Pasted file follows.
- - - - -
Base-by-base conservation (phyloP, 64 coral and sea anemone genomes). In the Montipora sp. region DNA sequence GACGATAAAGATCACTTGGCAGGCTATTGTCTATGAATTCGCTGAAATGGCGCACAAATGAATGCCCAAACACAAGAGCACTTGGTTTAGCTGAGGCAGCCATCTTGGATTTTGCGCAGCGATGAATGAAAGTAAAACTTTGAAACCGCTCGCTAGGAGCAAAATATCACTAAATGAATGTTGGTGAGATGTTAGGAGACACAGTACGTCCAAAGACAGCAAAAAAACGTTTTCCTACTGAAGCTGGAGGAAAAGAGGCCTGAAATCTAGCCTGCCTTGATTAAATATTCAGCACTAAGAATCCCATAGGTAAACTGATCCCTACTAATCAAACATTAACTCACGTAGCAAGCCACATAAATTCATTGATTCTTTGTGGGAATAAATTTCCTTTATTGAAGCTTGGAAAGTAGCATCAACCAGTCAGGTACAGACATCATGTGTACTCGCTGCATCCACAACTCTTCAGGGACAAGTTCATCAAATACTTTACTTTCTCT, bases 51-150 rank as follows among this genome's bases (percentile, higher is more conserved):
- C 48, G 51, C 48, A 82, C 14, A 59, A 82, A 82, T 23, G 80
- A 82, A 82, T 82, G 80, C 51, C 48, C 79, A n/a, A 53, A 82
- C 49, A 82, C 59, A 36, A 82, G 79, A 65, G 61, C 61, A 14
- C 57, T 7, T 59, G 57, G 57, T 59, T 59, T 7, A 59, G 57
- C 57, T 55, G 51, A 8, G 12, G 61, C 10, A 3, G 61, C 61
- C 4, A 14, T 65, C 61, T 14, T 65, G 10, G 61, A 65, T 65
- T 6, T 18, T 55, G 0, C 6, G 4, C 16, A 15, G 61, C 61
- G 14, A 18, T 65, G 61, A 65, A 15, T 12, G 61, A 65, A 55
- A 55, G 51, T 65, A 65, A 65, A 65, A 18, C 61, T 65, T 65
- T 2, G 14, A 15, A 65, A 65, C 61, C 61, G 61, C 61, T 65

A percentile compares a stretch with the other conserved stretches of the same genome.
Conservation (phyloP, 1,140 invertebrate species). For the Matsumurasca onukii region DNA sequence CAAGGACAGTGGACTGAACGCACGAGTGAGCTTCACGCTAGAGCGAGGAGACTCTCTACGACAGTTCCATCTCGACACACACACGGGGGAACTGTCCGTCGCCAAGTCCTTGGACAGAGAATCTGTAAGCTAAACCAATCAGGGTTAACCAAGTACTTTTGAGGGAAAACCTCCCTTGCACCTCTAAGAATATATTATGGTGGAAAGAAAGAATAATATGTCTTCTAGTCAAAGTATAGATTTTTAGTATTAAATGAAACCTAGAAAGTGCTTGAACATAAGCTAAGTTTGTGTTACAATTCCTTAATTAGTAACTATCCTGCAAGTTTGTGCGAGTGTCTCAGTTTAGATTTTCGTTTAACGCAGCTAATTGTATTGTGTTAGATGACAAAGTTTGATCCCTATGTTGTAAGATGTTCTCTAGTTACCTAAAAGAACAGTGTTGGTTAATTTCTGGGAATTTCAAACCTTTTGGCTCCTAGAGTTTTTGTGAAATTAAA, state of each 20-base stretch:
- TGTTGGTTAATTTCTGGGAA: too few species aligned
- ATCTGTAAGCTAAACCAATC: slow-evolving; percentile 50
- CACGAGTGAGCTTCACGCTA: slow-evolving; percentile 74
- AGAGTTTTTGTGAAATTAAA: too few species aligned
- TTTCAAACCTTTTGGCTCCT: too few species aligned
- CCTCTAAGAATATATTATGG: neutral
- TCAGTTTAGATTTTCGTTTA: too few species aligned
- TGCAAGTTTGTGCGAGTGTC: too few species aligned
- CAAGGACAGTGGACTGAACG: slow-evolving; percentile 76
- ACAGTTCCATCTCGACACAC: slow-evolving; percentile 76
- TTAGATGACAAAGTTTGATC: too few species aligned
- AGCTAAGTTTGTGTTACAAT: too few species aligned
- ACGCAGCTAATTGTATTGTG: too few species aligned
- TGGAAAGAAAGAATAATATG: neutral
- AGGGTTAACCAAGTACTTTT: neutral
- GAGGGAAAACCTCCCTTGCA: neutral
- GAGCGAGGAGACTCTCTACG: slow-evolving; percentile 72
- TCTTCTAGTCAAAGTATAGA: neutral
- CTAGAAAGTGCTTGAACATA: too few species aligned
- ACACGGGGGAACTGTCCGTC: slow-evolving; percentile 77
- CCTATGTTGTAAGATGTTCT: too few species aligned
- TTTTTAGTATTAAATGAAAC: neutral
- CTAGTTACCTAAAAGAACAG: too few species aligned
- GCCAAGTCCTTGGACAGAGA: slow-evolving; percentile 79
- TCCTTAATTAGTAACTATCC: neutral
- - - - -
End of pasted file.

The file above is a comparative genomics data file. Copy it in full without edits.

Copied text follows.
Base-by-base conservation (phyloP, 64 coral and sea anemone genomes). In the Montipora sp. region DNA sequence GACGATAAAGATCACTTGGCAGGCTATTGTCTATGAATTCGCTGAAATGGCGCACAAATGAATGCCCAAACACAAGAGCACTTGGTTTAGCTGAGGCAGCCATCTTGGATTTTGCGCAGCGATGAATGAAAGTAAAACTTTGAAACCGCTCGCTAGGAGCAAAATATCACTAAATGAATGTTGGTGAGATGTTAGGAGACACAGTACGTCCAAAGACAGCAAAAAAACGTTTTCCTACTGAAGCTGGAGGAAAAGAGGCCTGAAATCTAGCCTGCCTTGATTAAATATTCAGCACTAAGAATCCCATAGGTAAACTGATCCCTACTAATCAAACATTAACTCACGTAGCAAGCCACATAAATTCATTGATTCTTTGTGGGAATAAATTTCCTTTATTGAAGCTTGGAAAGTAGCATCAACCAGTCAGGTACAGACATCATGTGTACTCGCTGCATCCACAACTCTTCAGGGACAAGTTCATCAAATACTTTACTTTCTCT, bases 51-150 rank as follows among this genome's bases (percentile, higher is more conserved):
- C 48, G 51, C 48, A 82, C 14, A 59, A 82, A 82, T 23, G 80
- A 82, A 82, T 82, G 80, C 51, C 48, C 79, A n/a, A 53, A 82
- C 49, A 82, C 59, A 36, A 82, G 79, A 65, G 61, C 61, A 14
- C 57, T 7, T 59, G 57, G 57, T 59, T 59, T 7, A 59, G 57
- C 57, T 55, G 51, A 8, G 12, G 61, C 10, A 3, G 61, C 61
- C 4, A 14, T 65, C 61, T 14, T 65, G 10, G 61, A 65, T 65
- T 6, T 18, T 55, G 0, C 6, G 4, C 16, A 15, G 61, C 61
- G 14, A 18, T 65, G 61, A 65, A 15, T 12, G 61, A 65, A 55
- A 55, G 51, T 65, A 65, A 65, A 65, A 18, C 61, T 65, T 65
- T 2, G 14, A 15, A 65, A 65, C 61, C 61, G 61, C 61, T 65

A percentile compares a stretch with the other conserved stretches of the same genome.
Conservation (phyloP, 1,140 invertebrate species). For the Matsumurasca onukii region DNA sequence CAAGGACAGTGGACTGAACGCACGAGTGAGCTTCACGCTAGAGCGAGGAGACTCTCTACGACAGTTCCATCTCGACACACACACGGGGGAACTGTCCGTCGCCAAGTCCTTGGACAGAGAATCTGTAAGCTAAACCAATCAGGGTTAACCAAGTACTTTTGAGGGAAAACCTCCCTTGCACCTCTAAGAATATATTATGGTGGAAAGAAAGAATAATATGTCTTCTAGTCAAAGTATAGATTTTTAGTATTAAATGAAACCTAGAAAGTGCTTGAACATAAGCTAAGTTTGTGTTACAATTCCTTAATTAGTAACTATCCTGCAAGTTTGTGCGAGTGTCTCAGTTTAGATTTTCGTTTAACGCAGCTAATTGTATTGTGTTAGATGACAAAGTTTGATCCCTATGTTGTAAGATGTTCTCTAGTTACCTAAAAGAACAGTGTTGGTTAATTTCTGGGAATTTCAAACCTTTTGGCTCCTAGAGTTTTTGTGAAATTAAA, state of each 20-base stretch:
- TGTTGGTTAATTTCTGGGAA: too few species aligned
- ATCTGTAAGCTAAACCAATC: slow-evolving; percentile 50
- CACGAGTGAGCTTCACGCTA: slow-evolving; percentile 74
- AGAGTTTTTGTGAAATTAAA: too few species aligned
- TTTCAAACCTTTTGGCTCCT: too few species aligned
- CCTCTAAGAATATATTATGG: neutral
- TCAGTTTAGATTTTCGTTTA: too few species aligned
- TGCAAGTTTGTGCGAGTGTC: too few species aligned
- CAAGGACAGTGGACTGAACG: slow-evolving; percentile 76
- ACAGTTCCATCTCGACACAC: slow-evolving; percentile 76
- TTAGATGACAAAGTTTGATC: too few species aligned
- AGCTAAGTTTGTGTTACAAT: too few species aligned
- ACGCAGCTAATTGTATTGTG: too few species aligned
- TGGAAAGAAAGAATAATATG: neutral
- AGGGTTAACCAAGTACTTTT: neutral
- GAGGGAAAACCTCCCTTGCA: neutral
- GAGCGAGGAGACTCTCTACG: slow-evolving; percentile 72
- TCTTCTAGTCAAAGTATAGA: neutral
- CTAGAAAGTGCTTGAACATA: too few species aligned
- ACACGGGGGAACTGTCCGTC: slow-evolving; percentile 77
- CCTATGTTGTAAGATGTTCT: too few species aligned
- TTTTTAGTATTAAATGAAAC: neutral
- CTAGTTACCTAAAAGAACAG: too few species aligned
- GCCAAGTCCTTGGACAGAGA: slow-evolving; percentile 79
- TCCTTAATTAGTAACTATCC: neutral